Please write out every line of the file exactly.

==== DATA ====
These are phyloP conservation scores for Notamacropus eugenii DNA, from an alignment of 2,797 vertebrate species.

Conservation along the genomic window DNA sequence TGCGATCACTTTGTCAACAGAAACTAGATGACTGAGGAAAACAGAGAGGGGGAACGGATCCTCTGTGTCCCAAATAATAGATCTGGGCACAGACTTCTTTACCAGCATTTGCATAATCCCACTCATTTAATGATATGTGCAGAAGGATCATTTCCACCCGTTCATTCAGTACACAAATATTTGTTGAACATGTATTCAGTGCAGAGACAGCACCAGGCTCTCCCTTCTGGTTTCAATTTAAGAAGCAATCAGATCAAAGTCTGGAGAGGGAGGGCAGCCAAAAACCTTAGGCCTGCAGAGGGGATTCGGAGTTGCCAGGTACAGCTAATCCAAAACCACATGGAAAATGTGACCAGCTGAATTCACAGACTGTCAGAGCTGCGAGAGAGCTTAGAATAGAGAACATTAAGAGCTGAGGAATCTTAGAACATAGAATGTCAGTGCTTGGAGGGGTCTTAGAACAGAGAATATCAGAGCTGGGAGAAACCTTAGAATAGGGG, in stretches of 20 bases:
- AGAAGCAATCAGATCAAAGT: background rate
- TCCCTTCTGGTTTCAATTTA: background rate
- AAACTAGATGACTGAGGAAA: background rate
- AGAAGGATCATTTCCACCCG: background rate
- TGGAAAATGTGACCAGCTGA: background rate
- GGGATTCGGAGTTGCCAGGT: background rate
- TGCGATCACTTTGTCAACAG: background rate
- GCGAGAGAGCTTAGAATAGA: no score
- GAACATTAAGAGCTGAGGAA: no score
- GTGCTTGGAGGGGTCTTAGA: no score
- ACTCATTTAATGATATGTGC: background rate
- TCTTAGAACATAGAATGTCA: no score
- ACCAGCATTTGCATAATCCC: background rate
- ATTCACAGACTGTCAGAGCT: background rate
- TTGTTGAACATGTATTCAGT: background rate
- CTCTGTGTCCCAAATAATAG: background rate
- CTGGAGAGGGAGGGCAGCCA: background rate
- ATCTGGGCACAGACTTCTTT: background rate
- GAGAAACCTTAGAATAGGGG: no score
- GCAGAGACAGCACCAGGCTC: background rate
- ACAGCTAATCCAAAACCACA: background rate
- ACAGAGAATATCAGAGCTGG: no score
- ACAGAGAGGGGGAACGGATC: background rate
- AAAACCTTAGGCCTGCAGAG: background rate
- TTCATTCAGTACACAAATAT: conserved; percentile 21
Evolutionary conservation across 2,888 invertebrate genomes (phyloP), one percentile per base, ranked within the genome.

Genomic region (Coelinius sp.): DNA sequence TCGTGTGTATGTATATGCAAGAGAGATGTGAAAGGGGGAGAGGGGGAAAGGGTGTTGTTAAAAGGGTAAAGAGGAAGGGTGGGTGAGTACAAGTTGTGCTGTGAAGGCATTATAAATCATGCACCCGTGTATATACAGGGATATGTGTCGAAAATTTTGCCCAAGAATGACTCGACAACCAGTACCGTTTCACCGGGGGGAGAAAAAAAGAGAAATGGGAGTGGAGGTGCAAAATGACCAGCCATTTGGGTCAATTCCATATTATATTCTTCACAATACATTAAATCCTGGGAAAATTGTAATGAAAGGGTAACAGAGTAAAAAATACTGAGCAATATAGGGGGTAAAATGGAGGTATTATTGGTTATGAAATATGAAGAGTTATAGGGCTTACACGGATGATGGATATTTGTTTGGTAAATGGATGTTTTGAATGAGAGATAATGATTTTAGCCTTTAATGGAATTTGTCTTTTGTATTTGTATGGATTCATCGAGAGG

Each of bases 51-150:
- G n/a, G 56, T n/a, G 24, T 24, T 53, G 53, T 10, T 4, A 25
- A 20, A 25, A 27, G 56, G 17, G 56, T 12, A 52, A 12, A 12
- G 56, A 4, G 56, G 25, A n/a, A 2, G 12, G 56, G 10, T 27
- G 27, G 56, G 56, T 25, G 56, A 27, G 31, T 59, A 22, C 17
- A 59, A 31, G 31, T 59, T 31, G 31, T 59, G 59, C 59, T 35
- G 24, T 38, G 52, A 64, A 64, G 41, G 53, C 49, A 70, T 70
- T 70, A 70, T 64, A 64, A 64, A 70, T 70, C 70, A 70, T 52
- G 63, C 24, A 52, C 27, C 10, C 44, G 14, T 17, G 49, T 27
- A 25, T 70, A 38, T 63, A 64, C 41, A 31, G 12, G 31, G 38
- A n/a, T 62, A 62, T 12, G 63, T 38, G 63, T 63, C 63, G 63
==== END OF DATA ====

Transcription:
These are phyloP conservation scores for Notamacropus eugenii DNA, from an alignment of 2,797 vertebrate species.

Conservation along the genomic window DNA sequence TGCGATCACTTTGTCAACAGAAACTAGATGACTGAGGAAAACAGAGAGGGGGAACGGATCCTCTGTGTCCCAAATAATAGATCTGGGCACAGACTTCTTTACCAGCATTTGCATAATCCCACTCATTTAATGATATGTGCAGAAGGATCATTTCCACCCGTTCATTCAGTACACAAATATTTGTTGAACATGTATTCAGTGCAGAGACAGCACCAGGCTCTCCCTTCTGGTTTCAATTTAAGAAGCAATCAGATCAAAGTCTGGAGAGGGAGGGCAGCCAAAAACCTTAGGCCTGCAGAGGGGATTCGGAGTTGCCAGGTACAGCTAATCCAAAACCACATGGAAAATGTGACCAGCTGAATTCACAGACTGTCAGAGCTGCGAGAGAGCTTAGAATAGAGAACATTAAGAGCTGAGGAATCTTAGAACATAGAATGTCAGTGCTTGGAGGGGTCTTAGAACAGAGAATATCAGAGCTGGGAGAAACCTTAGAATAGGGG, in stretches of 20 bases:
- AGAAGCAATCAGATCAAAGT: background rate
- TCCCTTCTGGTTTCAATTTA: background rate
- AAACTAGATGACTGAGGAAA: background rate
- AGAAGGATCATTTCCACCCG: background rate
- TGGAAAATGTGACCAGCTGA: background rate
- GGGATTCGGAGTTGCCAGGT: background rate
- TGCGATCACTTTGTCAACAG: background rate
- GCGAGAGAGCTTAGAATAGA: no score
- GAACATTAAGAGCTGAGGAA: no score
- GTGCTTGGAGGGGTCTTAGA: no score
- ACTCATTTAATGATATGTGC: background rate
- TCTTAGAACATAGAATGTCA: no score
- ACCAGCATTTGCATAATCCC: background rate
- ATTCACAGACTGTCAGAGCT: background rate
- TTGTTGAACATGTATTCAGT: background rate
- CTCTGTGTCCCAAATAATAG: background rate
- CTGGAGAGGGAGGGCAGCCA: background rate
- ATCTGGGCACAGACTTCTTT: background rate
- GAGAAACCTTAGAATAGGGG: no score
- GCAGAGACAGCACCAGGCTC: background rate
- ACAGCTAATCCAAAACCACA: background rate
- ACAGAGAATATCAGAGCTGG: no score
- ACAGAGAGGGGGAACGGATC: background rate
- AAAACCTTAGGCCTGCAGAG: background rate
- TTCATTCAGTACACAAATAT: conserved; percentile 21
Evolutionary conservation across 2,888 invertebrate genomes (phyloP), one percentile per base, ranked within the genome.

Genomic region (Coelinius sp.): DNA sequence TCGTGTGTATGTATATGCAAGAGAGATGTGAAAGGGGGAGAGGGGGAAAGGGTGTTGTTAAAAGGGTAAAGAGGAAGGGTGGGTGAGTACAAGTTGTGCTGTGAAGGCATTATAAATCATGCACCCGTGTATATACAGGGATATGTGTCGAAAATTTTGCCCAAGAATGACTCGACAACCAGTACCGTTTCACCGGGGGGAGAAAAAAAGAGAAATGGGAGTGGAGGTGCAAAATGACCAGCCATTTGGGTCAATTCCATATTATATTCTTCACAATACATTAAATCCTGGGAAAATTGTAATGAAAGGGTAACAGAGTAAAAAATACTGAGCAATATAGGGGGTAAAATGGAGGTATTATTGGTTATGAAATATGAAGAGTTATAGGGCTTACACGGATGATGGATATTTGTTTGGTAAATGGATGTTTTGAATGAGAGATAATGATTTTAGCCTTTAATGGAATTTGTCTTTTGTATTTGTATGGATTCATCGAGAGG

Each of bases 51-150:
- G n/a, G 56, T n/a, G 24, T 24, T 53, G 53, T 10, T 4, A 25
- A 20, A 25, A 27, G 56, G 17, G 56, T 12, A 52, A 12, A 12
- G 56, A 4, G 56, G 25, A n/a, A 2, G 12, G 56, G 10, T 27
- G 27, G 56, G 56, T 25, G 56, A 27, G 31, T 59, A 22, C 17
- A 59, A 31, G 31, T 59, T 31, G 31, T 59, G 59, C 59, T 35
- G 24, T 38, G 52, A 64, A 64, G 41, G 53, C 49, A 70, T 70
- T 70, A 70, T 64, A 64, A 64, A 70, T 70, C 70, A 70, T 52
- G 63, C 24, A 52, C 27, C 10, C 44, G 14, T 17, G 49, T 27
- A 25, T 70, A 38, T 63, A 64, C 41, A 31, G 12, G 31, G 38
- A n/a, T 62, A 62, T 12, G 63, T 38, G 63, T 63, C 63, G 63